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Anti-abortion activists' victory 'really devastating news' for Planned Parenthood patient

Posted at 1:43 AM, Sep 11, 2019
and last updated 2019-09-11 01:43:10-04

CINCINNATI — For Meg Wittman, Planned Parenthood’s Monday afternoon announcement that it would close two Cincinnati-area health centersrepresented the culmination of years of work.

"We're relieved," Wittman, the executive director of Cincinnati Right to Life, said Tuesday. "We're so relieved that's what happening is we're seeing the fruits of our labor."

She and other anti-abortion advocates with Right to Life protest, pray and back conservative political candidates as they chase their long-term goals: The reversal of Roe v. Wade, the landmark Supreme Court case guaranteeing American women’s right to abortion, and the elimination of health organizations that provide abortions to their patients.

"Our goal is to first and foremost take away our taxpayer funding of Planned Parenthood,” she said. “As taxpayers, we have the right to say we do or do not want our taxpayer dollars to go toward something that we have a moral objection to."

Right to Life opposes all abortion, including in pregnancies that result from rape or incest. Organizations like it have demanded for years that government health programs withdraw all funding from health care organizations that provide abortions, Planned Parenthood prominent among them.

2019 granted part of their wish: Both the White House and the Ohio state legislature enacted new policies that prevented abortion providers from receiving government money. Planned Parenthood lost $60 million in Title X funding nationally. Planned Parenthood Southwest Ohio lost $469,000 from the state.

None of it would ever have paid for actual abortions to be performed — using government funding for abortion services has been illegal since the 1977 enactment of the Hyde Amendment.

Instead, according to a lawsuit filed by Planned Parenthood Southwest Ohio, the lost of funds hamstrung other programs offered by Planned Parenthood, including HIV education, testing for sexually transmitted diseases and safe sex education programs for teenagers.

Planned Parenthood Southwest Ohio CEO Kersha Deibel said it also harmed their ability to care for thousands of low-income patients who might not be able to afford any reproductive health services without Planned Parenthood in their communities — and Planned Parenthood will be harder-pressed to cover their care without those government subsidies.

“We serve nearly 6,000 patients” at the two health centers scheduled to close, she said Tuesday. “And when we lost Title X funding, these two health centers bore the greatest threat and essentially forced us to close these two health centers because the majority of our patients were coming to these centers that receive Title X funding."

Planned Parenthood Southwest Ohio is calling those patients to let them know, she said. It’s sending letters directing them toward other places they can receive similar care, including other Planned Parenthood centers and entirely separate health care resources. Still, she said, the two closures could create real barriers for patients without access to convenient transportation.

“At the end of the day, we want to ensure that patients can get the quality care that they need no matter what,” she said. “Unfortunately, for some of these patients, a 20-minute trip … to our Western Hills location, for instance, now potentially could turn into an hour-long trip.”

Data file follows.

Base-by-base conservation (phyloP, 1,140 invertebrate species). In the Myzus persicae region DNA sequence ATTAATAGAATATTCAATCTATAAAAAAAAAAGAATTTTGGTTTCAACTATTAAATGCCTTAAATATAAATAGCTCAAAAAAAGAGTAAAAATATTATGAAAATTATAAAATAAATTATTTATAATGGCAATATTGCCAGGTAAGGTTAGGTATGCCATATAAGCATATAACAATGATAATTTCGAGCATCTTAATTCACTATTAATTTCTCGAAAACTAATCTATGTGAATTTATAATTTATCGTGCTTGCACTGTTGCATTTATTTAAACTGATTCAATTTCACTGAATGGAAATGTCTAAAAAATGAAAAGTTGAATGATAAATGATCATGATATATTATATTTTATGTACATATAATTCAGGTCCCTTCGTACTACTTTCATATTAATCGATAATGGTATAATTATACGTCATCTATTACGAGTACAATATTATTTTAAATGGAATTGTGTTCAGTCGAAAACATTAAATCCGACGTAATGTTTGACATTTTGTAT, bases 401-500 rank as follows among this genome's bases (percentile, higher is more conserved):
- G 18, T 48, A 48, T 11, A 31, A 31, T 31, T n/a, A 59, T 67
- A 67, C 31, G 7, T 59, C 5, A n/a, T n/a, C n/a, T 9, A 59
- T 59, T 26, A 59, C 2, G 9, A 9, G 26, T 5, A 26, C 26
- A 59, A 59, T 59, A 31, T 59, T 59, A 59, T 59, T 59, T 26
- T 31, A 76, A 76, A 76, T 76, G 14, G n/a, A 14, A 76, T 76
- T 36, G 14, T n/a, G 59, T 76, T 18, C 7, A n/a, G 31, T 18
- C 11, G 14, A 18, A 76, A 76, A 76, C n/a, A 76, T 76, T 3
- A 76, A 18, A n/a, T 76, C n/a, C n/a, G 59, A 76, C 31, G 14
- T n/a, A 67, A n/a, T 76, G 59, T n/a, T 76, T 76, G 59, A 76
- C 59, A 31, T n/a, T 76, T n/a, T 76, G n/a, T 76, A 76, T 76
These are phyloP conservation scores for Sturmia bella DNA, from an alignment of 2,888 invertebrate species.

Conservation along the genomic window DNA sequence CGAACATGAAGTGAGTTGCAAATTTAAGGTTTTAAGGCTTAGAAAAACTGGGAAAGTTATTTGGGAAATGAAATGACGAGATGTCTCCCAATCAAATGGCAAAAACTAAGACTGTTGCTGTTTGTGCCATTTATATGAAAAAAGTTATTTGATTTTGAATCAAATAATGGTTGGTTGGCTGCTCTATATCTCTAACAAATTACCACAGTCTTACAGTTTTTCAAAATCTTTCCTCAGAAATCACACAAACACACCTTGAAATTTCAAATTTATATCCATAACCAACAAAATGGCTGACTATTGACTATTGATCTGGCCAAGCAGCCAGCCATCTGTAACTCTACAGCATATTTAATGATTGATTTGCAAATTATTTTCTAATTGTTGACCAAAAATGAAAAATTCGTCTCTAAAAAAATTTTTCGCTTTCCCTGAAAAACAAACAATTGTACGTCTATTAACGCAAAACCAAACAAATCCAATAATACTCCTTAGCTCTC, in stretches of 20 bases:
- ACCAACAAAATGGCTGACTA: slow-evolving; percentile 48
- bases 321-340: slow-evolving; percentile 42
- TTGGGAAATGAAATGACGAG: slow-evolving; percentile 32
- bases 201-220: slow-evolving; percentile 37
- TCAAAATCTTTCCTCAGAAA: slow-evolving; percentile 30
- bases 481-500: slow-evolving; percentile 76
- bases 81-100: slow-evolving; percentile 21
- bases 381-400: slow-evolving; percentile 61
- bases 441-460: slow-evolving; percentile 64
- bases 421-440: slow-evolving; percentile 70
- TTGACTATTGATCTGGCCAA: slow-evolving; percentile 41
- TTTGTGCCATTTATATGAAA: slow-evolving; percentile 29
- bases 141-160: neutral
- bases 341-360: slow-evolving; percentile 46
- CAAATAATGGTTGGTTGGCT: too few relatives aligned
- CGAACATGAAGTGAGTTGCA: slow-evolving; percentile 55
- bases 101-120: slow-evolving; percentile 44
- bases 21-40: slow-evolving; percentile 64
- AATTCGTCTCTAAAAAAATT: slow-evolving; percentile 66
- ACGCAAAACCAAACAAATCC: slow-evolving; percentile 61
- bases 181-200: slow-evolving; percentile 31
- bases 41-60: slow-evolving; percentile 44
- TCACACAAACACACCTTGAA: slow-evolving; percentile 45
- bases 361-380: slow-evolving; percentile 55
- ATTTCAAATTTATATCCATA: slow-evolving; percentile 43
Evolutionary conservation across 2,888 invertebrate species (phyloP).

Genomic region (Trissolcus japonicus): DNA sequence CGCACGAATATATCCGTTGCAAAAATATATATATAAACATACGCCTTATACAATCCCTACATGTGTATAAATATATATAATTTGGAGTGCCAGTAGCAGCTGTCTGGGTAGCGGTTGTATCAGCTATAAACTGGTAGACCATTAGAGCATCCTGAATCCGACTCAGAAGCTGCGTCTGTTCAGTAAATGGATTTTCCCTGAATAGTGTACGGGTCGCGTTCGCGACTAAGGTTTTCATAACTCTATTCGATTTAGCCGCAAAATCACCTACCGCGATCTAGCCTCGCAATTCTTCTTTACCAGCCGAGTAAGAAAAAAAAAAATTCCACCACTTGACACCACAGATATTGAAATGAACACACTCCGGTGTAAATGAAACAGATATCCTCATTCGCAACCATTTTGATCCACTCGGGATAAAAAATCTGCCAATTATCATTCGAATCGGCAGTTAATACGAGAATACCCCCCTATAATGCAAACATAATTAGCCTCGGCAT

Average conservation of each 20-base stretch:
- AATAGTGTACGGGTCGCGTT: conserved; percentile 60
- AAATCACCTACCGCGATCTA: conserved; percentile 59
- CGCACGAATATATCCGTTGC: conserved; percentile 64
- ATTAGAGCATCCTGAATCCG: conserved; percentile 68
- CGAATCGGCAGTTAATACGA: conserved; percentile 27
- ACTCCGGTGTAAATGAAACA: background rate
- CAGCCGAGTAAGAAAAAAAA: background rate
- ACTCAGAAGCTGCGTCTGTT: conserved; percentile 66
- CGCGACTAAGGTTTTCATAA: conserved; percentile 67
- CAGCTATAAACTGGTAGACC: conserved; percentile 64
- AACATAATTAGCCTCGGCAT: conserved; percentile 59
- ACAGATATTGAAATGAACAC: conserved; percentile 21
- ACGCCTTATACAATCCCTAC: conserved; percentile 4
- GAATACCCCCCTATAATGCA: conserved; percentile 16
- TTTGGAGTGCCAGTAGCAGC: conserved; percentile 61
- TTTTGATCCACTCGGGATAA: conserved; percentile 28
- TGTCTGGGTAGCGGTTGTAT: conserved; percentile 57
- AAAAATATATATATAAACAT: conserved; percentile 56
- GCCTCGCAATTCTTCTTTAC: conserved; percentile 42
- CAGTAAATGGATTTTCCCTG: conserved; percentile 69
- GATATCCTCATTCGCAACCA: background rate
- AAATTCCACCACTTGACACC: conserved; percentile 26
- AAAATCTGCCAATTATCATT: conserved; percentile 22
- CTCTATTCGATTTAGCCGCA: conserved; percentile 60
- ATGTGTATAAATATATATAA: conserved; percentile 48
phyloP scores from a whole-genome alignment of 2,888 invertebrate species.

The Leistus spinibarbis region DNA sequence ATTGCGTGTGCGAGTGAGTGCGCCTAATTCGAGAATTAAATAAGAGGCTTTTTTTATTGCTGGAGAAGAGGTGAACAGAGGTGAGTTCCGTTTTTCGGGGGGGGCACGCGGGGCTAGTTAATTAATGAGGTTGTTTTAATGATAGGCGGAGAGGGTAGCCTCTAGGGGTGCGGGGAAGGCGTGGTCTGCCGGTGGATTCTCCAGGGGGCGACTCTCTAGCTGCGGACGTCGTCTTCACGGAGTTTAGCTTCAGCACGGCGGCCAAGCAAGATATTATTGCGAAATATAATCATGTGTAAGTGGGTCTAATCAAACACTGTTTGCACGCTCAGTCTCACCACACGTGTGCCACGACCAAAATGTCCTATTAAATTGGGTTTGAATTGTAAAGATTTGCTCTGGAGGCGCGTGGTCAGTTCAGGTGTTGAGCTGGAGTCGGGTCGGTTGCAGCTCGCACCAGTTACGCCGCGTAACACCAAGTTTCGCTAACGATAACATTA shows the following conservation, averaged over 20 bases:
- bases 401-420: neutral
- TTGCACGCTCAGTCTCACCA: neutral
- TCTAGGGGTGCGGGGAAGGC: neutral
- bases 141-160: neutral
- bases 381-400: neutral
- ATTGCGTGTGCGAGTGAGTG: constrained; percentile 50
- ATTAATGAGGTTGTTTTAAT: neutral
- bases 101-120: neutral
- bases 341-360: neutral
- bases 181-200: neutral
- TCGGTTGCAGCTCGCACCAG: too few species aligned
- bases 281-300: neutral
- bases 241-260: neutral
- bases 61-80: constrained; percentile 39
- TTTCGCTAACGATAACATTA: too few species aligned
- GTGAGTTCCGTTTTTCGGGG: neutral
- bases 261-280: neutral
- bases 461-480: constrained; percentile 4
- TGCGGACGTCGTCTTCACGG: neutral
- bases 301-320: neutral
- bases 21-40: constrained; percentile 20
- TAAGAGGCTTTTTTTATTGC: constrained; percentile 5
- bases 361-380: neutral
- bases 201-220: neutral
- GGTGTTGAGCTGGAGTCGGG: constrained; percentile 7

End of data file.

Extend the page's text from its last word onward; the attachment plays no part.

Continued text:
Caroline Lembright has been a Planned Parenthood patient for two years, she said Tuesday. She described news of the closures as confusing and frustrating.

"For me and my friends and my community, people that I know that go to Planned Parenthood, this was really devastating news,” she said.

Lembright first went to Planned Parenthood’s Mount Auburn health center in search of a prescription for birth control that wouldn’t aggravate her endometriosis, she said. On the wrong medication, her long, painful periods included pain that lingered throughout the month and forced her to cancel things she wanted to do.

“When I went to Planned Parenthood, I finally got into a birth control that worked for me,” she said. “I have way less pain. It's actually manageable now. I'm not missing as many activities as I was before to stay home from things. It's helped me better live my daily life."

She relies on the center for quick, affordable appointments, she said. So do many other women she knows.

Wittman argued that women seeking low-cost reproductive health care have other options that retain government funding. Planned Parenthood could be one of them if it stopped provided abortion, she said.

"If Planned Parenthood wanted the federal funding they could have financially and physically separated their abortion business from the rest of their health care business,” she said.

It won’t, Deibel said. Despite recent challenges, she plans for her 90-year-old organization to exist for another 90.

"We're going to do everything we can to reassure our patients that we will be here for them and that we are currently here for them,” she said.

And Lembright will continue making appointments at the Mount Auburn center and volunteering for Planned Parenthood, which she said made a significant difference in her life.

"People deserve affordable, accessible healthcare in their community,” she said. “And that's what's being taken away. And if that's a victory, I find that really sad.”